I think this is a blanket statement. Some inner-ring suburbs may be in a deteriorating state, but plenty of others are either already highly desirable or well on their way. Take Newton and Brookline outside of Boston, for example. Very wealthy, quite dense, with excellent schools and transit access. And what about cities that contain suburbs within their own municipalities? Take eastern Queens or most of Staten Island in NYC, for example. They contain dense "inner ring" suburbs that exist within the consolidated municipality itself. You can't even get a tiny house on a 1/4 acre lot for less than $400,000 in these places. North of NYC in Westchester, the bordering cities of Yonkers and New Rochelle are getting lots of redevelopment dollars poured into their downtowns by Trump and others. Developers are wising up... many are well-versed in sustainable design. The McMansion era is nearing its end.

  21. #21
    Cyburbian Plan-it's avatar
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    Quote Originally posted by MacheteJames View post
    I think this is a blanket statement. Some inner-ring suburbs may be in a deteriorating state, but plenty of others are either already highly desirable or well on their way. Take Newton and Brookline outside of Boston, for example. Very wealthy, quite dense, with excellent schools and transit access. And what about cities that contain suburbs within their own municipalities? Take eastern Queens or most of Staten Island in NYC, for example. They contain dense "inner ring" suburbs that exist within the consolidated municipality itself. You can't even get a tiny house on a 1/4 acre lot for less than $400,000 in these places. North of NYC in Westchester, the bordering cities of Yonkers and New Rochelle are getting lots of redevelopment dollars poured into their downtowns by Trump and others. Developers are wising up... many are well-versed in sustainable design. The McMansion era is nearing its end.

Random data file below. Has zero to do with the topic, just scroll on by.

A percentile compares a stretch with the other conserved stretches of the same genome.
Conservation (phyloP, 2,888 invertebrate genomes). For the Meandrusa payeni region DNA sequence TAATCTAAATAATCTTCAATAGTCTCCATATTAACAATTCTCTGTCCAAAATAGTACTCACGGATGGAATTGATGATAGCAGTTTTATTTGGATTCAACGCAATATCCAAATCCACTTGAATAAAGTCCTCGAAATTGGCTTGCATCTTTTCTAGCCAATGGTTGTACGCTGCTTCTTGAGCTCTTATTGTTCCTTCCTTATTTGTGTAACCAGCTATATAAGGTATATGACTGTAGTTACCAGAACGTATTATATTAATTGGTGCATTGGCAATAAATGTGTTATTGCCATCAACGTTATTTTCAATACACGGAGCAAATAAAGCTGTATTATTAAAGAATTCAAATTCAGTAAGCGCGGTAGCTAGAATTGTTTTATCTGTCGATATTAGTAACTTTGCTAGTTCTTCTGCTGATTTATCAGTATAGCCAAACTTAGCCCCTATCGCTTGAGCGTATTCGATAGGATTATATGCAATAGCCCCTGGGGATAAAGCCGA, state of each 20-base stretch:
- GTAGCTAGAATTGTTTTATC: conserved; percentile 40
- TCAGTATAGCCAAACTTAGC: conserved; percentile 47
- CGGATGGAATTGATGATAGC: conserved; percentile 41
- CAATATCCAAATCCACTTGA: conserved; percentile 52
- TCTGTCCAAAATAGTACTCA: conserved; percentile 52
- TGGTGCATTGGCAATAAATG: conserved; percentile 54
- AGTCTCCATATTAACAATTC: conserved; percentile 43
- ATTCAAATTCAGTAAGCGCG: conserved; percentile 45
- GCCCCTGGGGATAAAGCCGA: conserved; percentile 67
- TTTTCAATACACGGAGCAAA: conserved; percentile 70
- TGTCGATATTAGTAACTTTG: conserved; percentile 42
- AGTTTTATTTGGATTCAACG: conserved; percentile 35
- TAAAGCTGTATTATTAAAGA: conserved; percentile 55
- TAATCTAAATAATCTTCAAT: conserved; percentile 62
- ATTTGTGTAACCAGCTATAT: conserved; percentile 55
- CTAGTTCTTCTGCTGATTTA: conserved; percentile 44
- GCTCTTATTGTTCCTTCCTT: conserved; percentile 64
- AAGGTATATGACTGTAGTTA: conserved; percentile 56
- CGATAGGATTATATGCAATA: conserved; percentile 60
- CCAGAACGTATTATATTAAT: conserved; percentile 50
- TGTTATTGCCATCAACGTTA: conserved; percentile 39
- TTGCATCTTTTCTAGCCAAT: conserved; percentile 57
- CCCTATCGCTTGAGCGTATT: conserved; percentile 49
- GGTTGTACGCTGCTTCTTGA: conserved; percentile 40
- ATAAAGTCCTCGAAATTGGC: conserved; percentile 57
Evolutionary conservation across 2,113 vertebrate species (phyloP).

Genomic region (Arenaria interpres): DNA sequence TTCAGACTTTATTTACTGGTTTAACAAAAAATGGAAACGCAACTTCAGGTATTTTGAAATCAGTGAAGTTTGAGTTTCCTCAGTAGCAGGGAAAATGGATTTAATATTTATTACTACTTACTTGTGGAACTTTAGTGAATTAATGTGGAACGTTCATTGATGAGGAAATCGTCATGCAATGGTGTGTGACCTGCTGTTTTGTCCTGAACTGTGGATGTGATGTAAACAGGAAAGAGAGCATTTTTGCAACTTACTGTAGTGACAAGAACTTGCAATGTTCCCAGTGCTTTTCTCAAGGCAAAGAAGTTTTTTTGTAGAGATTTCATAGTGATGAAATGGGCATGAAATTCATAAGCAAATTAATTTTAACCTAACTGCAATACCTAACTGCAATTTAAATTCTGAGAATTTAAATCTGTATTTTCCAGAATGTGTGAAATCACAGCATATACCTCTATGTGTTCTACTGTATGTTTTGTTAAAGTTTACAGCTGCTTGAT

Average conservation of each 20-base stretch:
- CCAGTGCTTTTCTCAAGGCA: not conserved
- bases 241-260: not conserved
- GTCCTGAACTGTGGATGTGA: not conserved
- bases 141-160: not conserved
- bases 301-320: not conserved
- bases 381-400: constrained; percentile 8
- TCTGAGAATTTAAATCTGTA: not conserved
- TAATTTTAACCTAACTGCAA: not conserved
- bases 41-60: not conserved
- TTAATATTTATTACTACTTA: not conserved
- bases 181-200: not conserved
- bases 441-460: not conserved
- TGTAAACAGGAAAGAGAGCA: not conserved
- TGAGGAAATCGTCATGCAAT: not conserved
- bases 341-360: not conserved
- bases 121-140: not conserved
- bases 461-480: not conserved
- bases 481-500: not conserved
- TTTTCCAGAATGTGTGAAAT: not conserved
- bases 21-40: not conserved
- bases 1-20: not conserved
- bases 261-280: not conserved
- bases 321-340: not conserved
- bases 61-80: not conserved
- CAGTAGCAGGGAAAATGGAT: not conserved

I agree completly. There are some areas in the suburbs that are deteriorating just like there are inner-city neighborhoods deteriorating and small towns in rural areas that are nearly abandoned. I think it is a flaw in our judjement to assume that because something is "dense" or "suburban" or "inner city" makes it good or bad.

    Over the past few decades, the trend in growth was away from the central city and towards the creation of satellite cities. These are urban areas (high density residential with large employment center) that are in the periphery of the central city. Usually, in a "gasp" suburban area. A large majority of new office and retail services are moving out to these areas. Why? Because population patterns have shifted resulting in a newer type of metropolitan wide urbanization. Trend are not stagnant and are always in flux. Thus, in Atlanta, populations (especially younger generations and a segment of retirees) are moving back into the central city. This is moving jobs and retail back into the city again, albeit at a slower rate compared to suburban growth.